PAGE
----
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Title  A statistical analysis of fullscale fracture propagation test data  
Author(s)  Dr Andrew Cosham, Dr Ronald Koers, Dr Robert M Andrews, and Tanja Schmidt  
Abstract  A PIPE IN A FULLSCALE fracture
propagation test is classified as either a
propagate pipe or an arrest pipe. The
semiempirical methods, such as the AISI
Formula, the Battelle Short Formula or the
Two Curve Model, for predicting the
toughness required to arrest a running
ductile fracture do not necessarily
correctly predict the results of the full
scale tests. In some cases, the fracture
has propagated through a pipe joint in
which it was predicted to arrest (a non
conservative error), and in other cases it
has arrested in a pipe joint through which
it was predicted to propagate (a
conservative error). A statistical
analysis of these errors, based on the
principles of discrimination and
classification, and Bayesâ€™ theorem, can be
used to estimate the probability that a
pipe is a propagate pipe given the ratio
of the measured toughness to the predicted
toughness. The probability that a pipe is
a propagate pipe can then be used to
estimate an upper bound to the length of a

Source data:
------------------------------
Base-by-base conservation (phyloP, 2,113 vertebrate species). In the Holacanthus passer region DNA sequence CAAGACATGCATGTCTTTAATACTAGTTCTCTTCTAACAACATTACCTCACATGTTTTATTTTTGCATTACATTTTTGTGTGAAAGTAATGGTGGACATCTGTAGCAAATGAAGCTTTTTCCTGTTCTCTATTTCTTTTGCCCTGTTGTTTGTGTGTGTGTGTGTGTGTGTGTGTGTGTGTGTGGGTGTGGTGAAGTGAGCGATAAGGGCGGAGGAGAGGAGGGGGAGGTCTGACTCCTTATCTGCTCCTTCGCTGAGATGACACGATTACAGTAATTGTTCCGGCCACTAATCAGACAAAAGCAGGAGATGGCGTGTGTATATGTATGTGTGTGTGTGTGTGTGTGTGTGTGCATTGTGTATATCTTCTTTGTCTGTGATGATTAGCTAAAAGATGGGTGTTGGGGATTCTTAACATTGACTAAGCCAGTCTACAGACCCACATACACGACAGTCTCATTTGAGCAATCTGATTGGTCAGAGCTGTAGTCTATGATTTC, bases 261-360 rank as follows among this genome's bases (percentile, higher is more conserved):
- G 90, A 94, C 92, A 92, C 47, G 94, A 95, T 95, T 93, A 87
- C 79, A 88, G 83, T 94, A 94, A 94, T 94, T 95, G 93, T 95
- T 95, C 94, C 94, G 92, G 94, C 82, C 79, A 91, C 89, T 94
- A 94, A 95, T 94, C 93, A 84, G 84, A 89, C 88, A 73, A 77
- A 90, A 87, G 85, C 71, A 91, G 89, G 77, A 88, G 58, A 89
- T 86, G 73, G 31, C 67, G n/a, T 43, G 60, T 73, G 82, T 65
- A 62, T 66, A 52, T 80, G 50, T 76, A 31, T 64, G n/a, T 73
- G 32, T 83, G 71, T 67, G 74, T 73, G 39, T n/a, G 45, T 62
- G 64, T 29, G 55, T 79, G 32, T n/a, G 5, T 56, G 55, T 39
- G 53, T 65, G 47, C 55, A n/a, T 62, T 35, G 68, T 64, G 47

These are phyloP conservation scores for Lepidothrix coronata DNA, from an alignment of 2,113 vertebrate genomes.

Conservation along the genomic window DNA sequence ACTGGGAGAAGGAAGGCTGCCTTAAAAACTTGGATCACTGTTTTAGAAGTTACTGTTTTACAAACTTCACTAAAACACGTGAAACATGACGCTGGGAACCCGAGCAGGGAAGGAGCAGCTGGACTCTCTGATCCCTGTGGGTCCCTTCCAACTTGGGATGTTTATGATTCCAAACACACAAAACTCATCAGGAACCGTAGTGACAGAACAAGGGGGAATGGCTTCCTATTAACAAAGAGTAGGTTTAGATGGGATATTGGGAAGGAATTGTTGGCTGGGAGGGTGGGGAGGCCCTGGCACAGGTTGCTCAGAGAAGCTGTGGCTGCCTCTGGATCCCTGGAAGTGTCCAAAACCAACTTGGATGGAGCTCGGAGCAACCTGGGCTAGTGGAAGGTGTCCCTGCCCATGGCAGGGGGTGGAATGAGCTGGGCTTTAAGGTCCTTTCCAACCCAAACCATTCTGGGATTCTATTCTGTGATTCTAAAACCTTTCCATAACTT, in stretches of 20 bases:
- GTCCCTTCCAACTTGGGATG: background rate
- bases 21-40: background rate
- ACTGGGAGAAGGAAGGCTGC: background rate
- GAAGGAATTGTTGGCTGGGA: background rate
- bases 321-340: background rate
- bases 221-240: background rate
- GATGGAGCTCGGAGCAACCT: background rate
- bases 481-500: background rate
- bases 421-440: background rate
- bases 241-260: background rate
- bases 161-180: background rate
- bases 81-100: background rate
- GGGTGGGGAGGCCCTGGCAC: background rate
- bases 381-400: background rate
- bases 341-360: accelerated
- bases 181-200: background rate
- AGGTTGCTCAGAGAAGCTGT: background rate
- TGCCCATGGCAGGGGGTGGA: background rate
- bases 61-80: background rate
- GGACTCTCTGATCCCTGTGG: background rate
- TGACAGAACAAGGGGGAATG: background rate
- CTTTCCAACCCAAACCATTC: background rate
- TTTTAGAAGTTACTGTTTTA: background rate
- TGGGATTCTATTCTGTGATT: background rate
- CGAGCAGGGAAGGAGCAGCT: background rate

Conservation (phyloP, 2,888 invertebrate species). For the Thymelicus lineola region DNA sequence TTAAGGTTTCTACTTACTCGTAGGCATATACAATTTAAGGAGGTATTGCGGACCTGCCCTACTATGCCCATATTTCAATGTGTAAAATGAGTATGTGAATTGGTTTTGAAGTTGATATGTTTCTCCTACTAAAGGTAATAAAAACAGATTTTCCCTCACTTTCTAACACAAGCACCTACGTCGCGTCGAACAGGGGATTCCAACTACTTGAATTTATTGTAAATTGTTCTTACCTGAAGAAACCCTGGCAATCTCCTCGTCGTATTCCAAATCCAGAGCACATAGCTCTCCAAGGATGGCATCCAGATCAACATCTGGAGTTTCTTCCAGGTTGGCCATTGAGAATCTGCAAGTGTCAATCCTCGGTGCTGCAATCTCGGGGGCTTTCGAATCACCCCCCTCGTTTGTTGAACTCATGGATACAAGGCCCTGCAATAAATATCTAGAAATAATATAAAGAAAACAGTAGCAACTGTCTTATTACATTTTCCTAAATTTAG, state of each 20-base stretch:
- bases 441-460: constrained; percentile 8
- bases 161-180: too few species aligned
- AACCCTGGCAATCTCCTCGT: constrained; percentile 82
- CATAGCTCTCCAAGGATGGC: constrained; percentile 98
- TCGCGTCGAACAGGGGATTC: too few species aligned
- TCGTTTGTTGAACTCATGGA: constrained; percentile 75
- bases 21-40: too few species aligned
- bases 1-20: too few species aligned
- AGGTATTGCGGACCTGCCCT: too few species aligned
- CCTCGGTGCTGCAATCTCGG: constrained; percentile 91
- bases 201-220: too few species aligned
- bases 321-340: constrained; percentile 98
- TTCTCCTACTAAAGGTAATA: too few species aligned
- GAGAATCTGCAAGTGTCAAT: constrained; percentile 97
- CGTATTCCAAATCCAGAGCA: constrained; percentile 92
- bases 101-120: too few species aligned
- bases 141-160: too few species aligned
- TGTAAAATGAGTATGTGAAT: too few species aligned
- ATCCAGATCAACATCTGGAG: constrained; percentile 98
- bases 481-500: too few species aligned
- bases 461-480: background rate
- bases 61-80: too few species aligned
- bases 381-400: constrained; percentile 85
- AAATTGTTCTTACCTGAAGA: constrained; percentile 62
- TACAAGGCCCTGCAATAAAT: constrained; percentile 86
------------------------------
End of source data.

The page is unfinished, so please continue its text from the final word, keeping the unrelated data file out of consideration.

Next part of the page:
running fracture in a pipeline.
A data set of fullscale fracture propagation tests conducted using air or lean natural gas has been compiled, based on the earlier data sets compiled by Re et al., 1995 [1] and Vogt et al., 1983 [2] for the European Pipeline Research Group, but with reference back to the original (published) sources. The total number of data points in the revised data set, excluding tests conducted using line pipe of Grade L625 (API 5L X90) and above, is 226.
The European Pipeline Research Group has used this data set to conduct a statistical analysis of the Short Formula. Four correction factors have been considered: Leis, 1997 [10]; Eiber, 2008 [13, 14]; Wilkowski et al., 1977 [9]; and Wilkowski et al., 2000 [15].
A multiplier to be applied to the toughness predicted using the Short Formula with a correction factor to, for example, ensure that at least half of the pipe in a pipeline is predicted to be arrest pipe, or that there is a 95% probability of arrest within five pipe joints, is calculated. 

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